Voice and IoT by the numbers: We’re talking to more connected devices than ever before

According to Cisco, there will be 50 billion internet-connected things by 2020. With this surge of smart connected devices though, comes some usability challenges for consumers. Could something as natural as speaking be the answer?
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According to Cisco’s Internet Solutions group, there will be 25 billion internet-connected things in 2015, with that number doubling by 2020. That’s a lot of things. Some of those things are brand new concepts – a smart onesie to monitor a baby’s sleep – and some are iterations on well-known products – like connected cars, and smart TVs.

What they all have in common is that they expand the sophistication, capability and options available to us – the people using them. Which sounds great. As Dan Conlon recently pointed out, though, the explosion of smart devices does pose some interesting usability questions for the average consumer:

Imagine a world where you could turn on your porch light from the office or unlock your door for a visitor, all from a smartphone app. Well, like a growing number of early smart-home adopters, I have seen this future today — and let me tell you, it’s a mess.

Blame the interface… Once you have loaded up with your dedicated WeMo, Hue, Nest, Withings, August and other apps, simply living your life becomes a Groundhog Day of repetitive, siloed status changes. Just locking the door and turning off the lights to leave the house becomes more of a chore than it ever was. That’s not smart, it’s dumb.

As with many great surges in innovation, the user experience will determine adoption. Smart TVs are great examples of what happens when devices become connected. For an old-fashioned, unconnected TV, the remote control was perfect: pick a channel. When we got cable and hundreds of channels, the seams started to strain. Now that cable TV providers offer us thousands of on-demand titles, and TVs are connected to the internet, the good old remote is looking a little Victorian. At Nuance, we believe that voice is the best user interface (UI) because it is the natural UI of people – we like saying what we want, how we want to. TVs represent one of our favorite use cases. In less time than it takes you to navigate to the television’s programming guide with a remote, you can say: Find dramas or Find dramas with Rachel McAdams or Find ‘The Notebook’. In the past year, from the Nuance Mobile Cloud, we’ve seen the number of Smart TV customers using their voices instead of remotes climb by 230%, and the number of transactions has grown by over 300%.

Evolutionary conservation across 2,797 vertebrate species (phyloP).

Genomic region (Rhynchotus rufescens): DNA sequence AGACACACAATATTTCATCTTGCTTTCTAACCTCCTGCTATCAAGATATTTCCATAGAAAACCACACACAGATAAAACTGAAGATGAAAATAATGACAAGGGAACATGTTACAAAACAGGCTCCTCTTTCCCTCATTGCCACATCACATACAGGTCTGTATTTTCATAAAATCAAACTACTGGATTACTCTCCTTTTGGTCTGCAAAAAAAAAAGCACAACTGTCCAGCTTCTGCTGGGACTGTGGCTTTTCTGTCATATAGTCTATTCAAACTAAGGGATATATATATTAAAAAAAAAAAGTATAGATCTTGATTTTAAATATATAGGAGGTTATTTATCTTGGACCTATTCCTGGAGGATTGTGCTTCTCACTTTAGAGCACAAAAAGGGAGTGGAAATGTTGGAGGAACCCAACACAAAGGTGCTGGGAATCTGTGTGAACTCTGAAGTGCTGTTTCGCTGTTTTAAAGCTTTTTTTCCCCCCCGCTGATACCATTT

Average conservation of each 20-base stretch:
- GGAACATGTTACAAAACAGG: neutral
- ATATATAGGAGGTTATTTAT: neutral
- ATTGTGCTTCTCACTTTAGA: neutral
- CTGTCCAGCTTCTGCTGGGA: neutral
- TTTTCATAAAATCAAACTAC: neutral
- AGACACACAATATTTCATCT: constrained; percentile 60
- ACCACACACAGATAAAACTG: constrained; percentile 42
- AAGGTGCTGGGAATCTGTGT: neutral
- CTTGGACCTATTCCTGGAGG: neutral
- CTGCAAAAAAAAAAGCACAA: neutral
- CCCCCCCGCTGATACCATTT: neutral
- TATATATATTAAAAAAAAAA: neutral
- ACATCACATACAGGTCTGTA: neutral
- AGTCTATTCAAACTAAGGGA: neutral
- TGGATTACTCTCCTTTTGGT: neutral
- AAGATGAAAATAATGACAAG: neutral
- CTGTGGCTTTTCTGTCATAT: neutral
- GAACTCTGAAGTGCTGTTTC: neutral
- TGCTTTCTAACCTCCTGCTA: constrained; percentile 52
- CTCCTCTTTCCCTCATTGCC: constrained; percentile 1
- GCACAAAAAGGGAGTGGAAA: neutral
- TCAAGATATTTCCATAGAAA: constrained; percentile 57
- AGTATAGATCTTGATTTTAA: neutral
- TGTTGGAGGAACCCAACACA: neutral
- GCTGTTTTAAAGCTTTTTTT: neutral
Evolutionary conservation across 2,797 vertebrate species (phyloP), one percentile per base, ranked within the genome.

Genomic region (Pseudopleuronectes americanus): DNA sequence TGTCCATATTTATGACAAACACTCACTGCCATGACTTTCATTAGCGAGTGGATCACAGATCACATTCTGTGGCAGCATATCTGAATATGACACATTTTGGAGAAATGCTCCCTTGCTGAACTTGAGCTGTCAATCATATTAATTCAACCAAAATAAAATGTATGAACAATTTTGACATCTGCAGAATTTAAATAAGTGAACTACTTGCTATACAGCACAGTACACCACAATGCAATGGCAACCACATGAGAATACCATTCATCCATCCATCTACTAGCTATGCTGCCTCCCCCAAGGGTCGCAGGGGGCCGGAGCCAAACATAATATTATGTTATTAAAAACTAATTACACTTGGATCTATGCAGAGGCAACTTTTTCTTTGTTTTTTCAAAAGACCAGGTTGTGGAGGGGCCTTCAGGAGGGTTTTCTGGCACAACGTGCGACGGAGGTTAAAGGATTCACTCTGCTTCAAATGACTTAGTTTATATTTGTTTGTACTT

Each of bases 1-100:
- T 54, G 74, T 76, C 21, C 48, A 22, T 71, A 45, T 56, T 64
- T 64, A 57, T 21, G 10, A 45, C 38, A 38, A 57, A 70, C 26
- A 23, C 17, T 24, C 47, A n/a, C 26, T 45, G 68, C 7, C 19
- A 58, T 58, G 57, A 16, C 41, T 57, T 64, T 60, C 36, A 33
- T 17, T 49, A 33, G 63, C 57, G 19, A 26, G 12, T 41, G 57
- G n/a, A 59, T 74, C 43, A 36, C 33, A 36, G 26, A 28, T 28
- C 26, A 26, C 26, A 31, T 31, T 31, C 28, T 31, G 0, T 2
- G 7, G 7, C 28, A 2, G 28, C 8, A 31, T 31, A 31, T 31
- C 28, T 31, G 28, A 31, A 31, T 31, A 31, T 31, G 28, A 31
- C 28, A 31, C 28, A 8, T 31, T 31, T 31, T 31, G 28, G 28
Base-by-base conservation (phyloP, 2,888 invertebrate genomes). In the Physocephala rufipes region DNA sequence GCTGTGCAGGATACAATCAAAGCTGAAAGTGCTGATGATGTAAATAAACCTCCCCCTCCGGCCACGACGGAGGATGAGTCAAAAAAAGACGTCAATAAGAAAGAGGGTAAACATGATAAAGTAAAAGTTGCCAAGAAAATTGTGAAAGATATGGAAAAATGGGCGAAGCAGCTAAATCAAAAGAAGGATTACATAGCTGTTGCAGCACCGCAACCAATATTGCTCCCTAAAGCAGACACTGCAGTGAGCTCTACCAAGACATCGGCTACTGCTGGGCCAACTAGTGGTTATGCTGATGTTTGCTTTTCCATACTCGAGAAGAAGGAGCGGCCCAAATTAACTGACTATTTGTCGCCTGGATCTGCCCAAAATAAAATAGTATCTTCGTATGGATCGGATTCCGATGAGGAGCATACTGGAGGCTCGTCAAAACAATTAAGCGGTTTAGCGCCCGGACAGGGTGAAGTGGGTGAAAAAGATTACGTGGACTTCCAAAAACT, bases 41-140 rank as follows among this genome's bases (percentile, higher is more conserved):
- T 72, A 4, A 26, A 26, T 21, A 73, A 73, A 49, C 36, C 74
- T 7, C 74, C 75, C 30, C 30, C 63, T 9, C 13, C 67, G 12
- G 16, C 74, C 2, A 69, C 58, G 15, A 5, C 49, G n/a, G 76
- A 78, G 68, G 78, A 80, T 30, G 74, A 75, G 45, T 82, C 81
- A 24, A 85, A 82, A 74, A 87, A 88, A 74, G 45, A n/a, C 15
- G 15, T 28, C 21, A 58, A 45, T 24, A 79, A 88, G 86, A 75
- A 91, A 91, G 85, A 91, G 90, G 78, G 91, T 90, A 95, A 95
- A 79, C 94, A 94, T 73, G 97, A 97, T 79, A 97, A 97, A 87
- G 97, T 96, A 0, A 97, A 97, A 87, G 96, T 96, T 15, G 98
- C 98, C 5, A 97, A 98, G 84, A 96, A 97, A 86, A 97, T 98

The television is just one of many connected devices now incorporating voice as a key component of the UI, which tells us that there is natural fit between this technology and the growing lineup of connected things. Our cloud now handles over 1.2B interactions a month – and growing – from connected smart devices: phones, tablets, TVs, cars, watches, music players, thermostats, home security systems and more. And it’s a global phenomenon – users from 202 countries and territories (including Kiribati, Eritrea, and Uruguay) connect to the Nuance cloud from smart devices each month. And not a single country uses only one language (there were 15 different languages used in the US last month, 15 in China, and 4 in Micronesia!).

Our cloud data insights also show us that when the user interface is limited, people use voice even more. For example, the new generation of smart watches – boasting smaller touchscreens – is driving 250% greater use of voice than smart phones. The numbers don’t lie: Today’s proliferation of connected devices that boast limited user interfaces, but sophisticated capabilities, offers fascinating potential for the future for smart voice interfaces.

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About Dan Faulkner

Dan oversees Nuance’s Voice to Text solutions, and has been an important part of Nuance’s business development and strategy since joining the company over a decade ago. Dan holds a Bachelor’s degree in Linguistics from the University of Manchester, and two Master’s degrees in Marketing and Speech & Language Processing.